His editorial (July 4) welcoming Keir Starmer’s “pragmatic” (some would say unprincipled) policy shift on Brexit is disappointing. The terms for rejoining might not be as good as before, but the EU regretted our departure and would quietly welcome us back. The public is increasingly disillusioned with Brexit, with a survey of 200 polls now showing that 49% see it as a mistake versus 38% still holding on to it. They realize that he was sold on a lying prospect by a now proven liar and his cronies, who have demonstrably failed to keep their promises to him.
Now was the time for a radical denunciation of the entire failed enterprise, along with equally radical economic policies aimed at credible leveling (up and down) toward equality, undoing the damage of the last 12 years.
Stoke Newington, Londres
Labour’s Brexit policy is not pragmatic, it is cowardly. Keir Starmer is so afraid of upsetting the “red wall” reactionaries that he gives in to them. That’s not leadership, it’s supporters, and the country deserves much more from its main opposition party. If he cannot face rejoining the EU, he could at least propose the only pragmatic solution: rejoining the single market to alleviate the worst of the damage Brexit has inflicted on our economy.
doctor ricardo carter
I watched Sir Keir Starmer’s speech on Brexit with growing desperation (Starmer ends Labor silence on Brexit and rules out rejoining single market, 4 July). Brexit was and is a far right libertarian plot, achieved through a poor combination of outright lies and Farage’s legitimization of xenophobia and racism.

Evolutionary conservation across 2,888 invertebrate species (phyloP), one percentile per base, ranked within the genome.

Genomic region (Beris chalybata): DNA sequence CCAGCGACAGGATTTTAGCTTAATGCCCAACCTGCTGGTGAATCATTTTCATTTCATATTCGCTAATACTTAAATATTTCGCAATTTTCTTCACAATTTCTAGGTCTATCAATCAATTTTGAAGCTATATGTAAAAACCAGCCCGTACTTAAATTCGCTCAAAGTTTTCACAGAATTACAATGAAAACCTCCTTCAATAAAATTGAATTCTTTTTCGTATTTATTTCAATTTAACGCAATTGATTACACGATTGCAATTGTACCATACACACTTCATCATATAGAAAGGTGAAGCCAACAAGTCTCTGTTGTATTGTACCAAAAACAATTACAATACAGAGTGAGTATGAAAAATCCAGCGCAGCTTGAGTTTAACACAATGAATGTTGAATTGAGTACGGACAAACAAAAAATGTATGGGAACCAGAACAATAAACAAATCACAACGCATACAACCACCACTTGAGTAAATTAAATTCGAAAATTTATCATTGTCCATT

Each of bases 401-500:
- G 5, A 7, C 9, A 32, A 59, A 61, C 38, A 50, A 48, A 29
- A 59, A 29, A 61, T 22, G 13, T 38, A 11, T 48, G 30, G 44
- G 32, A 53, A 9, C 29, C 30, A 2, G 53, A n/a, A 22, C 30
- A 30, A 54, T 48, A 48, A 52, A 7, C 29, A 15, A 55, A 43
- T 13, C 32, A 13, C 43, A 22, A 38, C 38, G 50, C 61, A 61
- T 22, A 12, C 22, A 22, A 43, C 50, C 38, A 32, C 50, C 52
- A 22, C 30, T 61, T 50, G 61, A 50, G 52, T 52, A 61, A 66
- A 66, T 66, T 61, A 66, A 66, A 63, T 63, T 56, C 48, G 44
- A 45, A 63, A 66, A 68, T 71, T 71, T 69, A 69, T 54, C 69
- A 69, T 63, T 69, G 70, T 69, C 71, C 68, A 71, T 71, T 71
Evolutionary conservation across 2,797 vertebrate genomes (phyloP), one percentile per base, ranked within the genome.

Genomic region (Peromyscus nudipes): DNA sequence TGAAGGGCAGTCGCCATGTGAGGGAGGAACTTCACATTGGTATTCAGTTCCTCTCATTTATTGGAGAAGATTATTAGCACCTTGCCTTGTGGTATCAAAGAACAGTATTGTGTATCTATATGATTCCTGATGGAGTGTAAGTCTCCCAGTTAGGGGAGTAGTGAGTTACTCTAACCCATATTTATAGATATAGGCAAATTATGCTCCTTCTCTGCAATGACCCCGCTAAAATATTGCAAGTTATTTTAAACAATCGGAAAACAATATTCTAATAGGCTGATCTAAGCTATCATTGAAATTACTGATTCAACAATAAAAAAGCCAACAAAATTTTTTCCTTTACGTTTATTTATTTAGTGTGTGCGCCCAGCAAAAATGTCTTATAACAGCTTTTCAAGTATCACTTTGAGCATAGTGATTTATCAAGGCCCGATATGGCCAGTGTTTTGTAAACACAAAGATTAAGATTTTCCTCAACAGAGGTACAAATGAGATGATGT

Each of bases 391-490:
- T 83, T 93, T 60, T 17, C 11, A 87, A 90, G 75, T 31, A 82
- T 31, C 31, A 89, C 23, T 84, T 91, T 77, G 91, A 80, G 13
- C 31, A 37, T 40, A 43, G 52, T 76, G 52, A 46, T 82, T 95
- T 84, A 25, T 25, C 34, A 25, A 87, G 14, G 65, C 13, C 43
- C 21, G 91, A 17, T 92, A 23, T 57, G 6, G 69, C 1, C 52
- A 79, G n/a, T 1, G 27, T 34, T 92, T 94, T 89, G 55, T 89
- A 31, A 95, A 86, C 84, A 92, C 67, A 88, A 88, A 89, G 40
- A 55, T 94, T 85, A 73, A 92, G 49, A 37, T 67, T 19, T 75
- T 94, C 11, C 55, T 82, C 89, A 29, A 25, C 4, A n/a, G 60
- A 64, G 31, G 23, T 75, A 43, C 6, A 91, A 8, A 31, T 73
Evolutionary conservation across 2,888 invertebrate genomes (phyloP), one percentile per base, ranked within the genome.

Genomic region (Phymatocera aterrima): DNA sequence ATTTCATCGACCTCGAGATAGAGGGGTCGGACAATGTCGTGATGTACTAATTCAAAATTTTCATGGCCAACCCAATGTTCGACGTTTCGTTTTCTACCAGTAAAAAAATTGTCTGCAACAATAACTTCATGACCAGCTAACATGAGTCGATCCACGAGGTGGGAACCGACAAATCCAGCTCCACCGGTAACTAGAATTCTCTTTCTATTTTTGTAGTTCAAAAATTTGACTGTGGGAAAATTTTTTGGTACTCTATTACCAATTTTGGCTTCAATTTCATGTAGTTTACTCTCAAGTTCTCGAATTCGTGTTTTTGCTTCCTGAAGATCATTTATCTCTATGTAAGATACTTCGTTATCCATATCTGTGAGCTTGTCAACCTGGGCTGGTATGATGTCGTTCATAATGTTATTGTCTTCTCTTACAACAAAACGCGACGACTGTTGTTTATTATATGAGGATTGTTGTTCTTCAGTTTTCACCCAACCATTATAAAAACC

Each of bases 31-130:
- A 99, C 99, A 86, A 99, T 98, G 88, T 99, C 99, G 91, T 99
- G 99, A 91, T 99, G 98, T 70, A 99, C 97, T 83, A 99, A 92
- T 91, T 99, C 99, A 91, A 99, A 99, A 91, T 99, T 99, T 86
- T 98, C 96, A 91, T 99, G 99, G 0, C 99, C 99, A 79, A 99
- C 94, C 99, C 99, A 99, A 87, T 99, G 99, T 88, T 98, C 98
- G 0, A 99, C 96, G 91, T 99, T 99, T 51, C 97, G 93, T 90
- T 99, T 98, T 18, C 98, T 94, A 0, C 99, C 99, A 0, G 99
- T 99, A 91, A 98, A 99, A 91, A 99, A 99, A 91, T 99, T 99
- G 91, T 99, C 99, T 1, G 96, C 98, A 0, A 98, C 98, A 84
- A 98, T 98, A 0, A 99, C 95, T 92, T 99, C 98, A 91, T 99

Now that the country is beginning to experience its disastrous effects, it is ridiculous that Labor is muzzling by pointing out what is happening or dismissing the obvious remedies of rejoining the customs union and the single market. Starmer’s message was devoid of idealism or principle. Who do you think he will inspire with this?
Keir Starmer should care more about Labor’s success in UK politics than the existential threat of climate disaster. The energy cost of shifting the UK’s trade focus away from the EU to distant countries is not something a responsible party leader should be prepared to contemplate.
Explaining how Labor would make Brexit work, why would Keir Starmer rule out rejoining the customs union? Jacob Rees-Mogg’s Brexit benefits vacuum represents an open target that Starmer has failed to acknowledge, and is now missing the opportunity to adhere to what the referendum vote mandated, while clarifying and seeking to reverse the madness of a hard Brexit. that no one voted for
Dr. Tim Lambert
Keir Starmer’s “pragmatic” Brexit policy has some consequences for psephologists to pore over. I’m a 74 year old white working class northerner who voted to stay, and for the first time in my life I’m not voting Labor, and I’m not alone.
Dr. Mark Wilcox
New Mill, West Yorkshire
I had never invested so much hope in the Durham police.
Do you have an opinion about something you read in The Guardian today? Please Email send us your letter and it will be considered for publication.